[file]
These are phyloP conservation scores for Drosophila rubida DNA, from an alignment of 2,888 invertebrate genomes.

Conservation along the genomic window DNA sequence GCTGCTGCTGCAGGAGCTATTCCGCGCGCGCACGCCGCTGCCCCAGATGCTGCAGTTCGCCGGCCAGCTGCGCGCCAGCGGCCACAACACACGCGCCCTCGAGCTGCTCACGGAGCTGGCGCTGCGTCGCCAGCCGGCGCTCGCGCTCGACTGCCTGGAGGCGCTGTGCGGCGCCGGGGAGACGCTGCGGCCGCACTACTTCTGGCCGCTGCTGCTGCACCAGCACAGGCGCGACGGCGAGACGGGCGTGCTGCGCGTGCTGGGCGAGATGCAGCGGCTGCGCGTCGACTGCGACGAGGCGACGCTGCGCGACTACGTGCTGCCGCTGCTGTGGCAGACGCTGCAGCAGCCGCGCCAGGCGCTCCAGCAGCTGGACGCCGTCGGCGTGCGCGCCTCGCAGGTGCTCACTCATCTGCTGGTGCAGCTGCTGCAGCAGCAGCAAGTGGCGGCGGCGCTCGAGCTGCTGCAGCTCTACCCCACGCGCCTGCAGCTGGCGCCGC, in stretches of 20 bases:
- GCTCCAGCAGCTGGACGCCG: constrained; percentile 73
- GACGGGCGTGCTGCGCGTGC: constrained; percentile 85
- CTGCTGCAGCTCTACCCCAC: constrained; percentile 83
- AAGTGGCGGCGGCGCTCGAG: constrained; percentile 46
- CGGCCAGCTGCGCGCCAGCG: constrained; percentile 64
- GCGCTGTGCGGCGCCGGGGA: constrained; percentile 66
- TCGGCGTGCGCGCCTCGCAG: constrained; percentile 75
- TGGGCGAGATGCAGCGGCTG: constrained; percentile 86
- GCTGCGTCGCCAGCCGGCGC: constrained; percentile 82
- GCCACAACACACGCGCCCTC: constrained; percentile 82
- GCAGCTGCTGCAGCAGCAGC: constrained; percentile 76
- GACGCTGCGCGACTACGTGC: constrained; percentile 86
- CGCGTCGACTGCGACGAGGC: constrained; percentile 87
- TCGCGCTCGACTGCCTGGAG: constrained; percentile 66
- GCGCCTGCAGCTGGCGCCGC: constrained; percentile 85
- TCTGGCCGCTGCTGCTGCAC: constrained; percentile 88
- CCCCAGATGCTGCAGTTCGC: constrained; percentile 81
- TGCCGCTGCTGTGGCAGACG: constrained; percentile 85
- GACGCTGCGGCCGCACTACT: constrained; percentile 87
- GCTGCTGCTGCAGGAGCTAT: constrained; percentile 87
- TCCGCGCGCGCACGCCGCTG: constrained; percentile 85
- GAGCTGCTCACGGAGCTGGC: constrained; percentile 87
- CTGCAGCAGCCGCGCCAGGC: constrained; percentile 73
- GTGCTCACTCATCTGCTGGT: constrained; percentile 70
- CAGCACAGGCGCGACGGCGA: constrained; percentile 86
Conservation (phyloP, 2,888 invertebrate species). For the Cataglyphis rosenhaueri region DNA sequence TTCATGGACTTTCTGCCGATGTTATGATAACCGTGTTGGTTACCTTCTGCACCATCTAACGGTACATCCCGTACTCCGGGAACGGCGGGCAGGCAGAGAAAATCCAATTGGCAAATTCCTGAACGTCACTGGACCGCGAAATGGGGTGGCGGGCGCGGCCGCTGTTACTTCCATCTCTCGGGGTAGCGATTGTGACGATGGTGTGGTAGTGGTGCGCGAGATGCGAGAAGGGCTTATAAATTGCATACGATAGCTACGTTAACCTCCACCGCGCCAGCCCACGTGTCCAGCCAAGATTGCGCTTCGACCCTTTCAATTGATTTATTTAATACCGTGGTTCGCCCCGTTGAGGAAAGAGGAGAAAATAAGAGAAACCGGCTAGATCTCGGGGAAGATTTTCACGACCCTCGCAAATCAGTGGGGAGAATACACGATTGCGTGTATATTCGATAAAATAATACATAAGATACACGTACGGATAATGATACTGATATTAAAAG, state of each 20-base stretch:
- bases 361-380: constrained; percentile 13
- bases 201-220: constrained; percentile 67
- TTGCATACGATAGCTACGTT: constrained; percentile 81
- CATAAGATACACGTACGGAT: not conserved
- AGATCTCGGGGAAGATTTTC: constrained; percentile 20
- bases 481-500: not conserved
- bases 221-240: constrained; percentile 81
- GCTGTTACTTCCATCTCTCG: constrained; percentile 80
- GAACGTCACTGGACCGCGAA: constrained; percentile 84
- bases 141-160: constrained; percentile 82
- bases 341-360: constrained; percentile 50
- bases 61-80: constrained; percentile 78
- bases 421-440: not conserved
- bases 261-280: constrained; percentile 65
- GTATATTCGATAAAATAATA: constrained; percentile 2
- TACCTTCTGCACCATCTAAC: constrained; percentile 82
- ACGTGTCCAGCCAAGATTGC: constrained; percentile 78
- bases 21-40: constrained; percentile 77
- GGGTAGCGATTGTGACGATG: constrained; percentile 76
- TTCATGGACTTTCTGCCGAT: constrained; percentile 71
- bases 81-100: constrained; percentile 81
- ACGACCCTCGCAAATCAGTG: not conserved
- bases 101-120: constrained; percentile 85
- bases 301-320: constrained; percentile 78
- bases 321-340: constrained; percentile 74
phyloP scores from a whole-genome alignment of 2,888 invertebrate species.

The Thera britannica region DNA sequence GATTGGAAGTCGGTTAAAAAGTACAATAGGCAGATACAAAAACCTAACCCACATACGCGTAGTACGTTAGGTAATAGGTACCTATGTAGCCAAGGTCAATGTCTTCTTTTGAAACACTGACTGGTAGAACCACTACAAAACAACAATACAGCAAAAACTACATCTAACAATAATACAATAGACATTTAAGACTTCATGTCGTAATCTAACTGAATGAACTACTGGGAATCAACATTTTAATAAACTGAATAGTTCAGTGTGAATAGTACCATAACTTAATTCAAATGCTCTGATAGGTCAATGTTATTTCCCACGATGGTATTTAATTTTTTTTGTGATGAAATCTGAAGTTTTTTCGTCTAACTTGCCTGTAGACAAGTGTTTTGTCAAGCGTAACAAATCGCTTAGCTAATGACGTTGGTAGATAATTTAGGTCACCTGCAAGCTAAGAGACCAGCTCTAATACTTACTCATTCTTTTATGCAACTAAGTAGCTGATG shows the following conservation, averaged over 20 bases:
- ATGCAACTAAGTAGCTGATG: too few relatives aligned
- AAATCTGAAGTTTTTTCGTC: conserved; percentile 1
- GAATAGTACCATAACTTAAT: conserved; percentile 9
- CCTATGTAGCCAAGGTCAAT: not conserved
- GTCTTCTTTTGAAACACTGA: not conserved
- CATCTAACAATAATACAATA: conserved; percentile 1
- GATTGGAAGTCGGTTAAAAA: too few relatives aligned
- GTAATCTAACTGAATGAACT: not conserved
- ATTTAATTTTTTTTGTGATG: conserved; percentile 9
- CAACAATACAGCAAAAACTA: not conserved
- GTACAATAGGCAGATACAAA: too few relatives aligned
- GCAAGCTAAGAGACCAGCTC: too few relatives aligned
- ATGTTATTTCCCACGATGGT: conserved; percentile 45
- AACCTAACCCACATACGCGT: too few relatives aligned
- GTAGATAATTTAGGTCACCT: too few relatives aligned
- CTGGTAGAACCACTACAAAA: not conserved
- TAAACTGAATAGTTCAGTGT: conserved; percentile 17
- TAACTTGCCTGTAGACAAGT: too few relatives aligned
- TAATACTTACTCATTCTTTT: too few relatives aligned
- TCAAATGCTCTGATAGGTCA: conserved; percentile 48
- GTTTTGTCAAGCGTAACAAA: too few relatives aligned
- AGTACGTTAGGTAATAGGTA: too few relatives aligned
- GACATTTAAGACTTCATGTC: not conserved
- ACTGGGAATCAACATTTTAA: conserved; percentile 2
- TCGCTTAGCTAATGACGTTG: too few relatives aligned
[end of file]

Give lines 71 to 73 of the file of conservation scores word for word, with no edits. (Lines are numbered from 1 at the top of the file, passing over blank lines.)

- CTGGTAGAACCACTACAAAA: not conserved
- TAAACTGAATAGTTCAGTGT: conserved; percentile 17
- TAACTTGCCTGTAGACAAGT: too few relatives aligned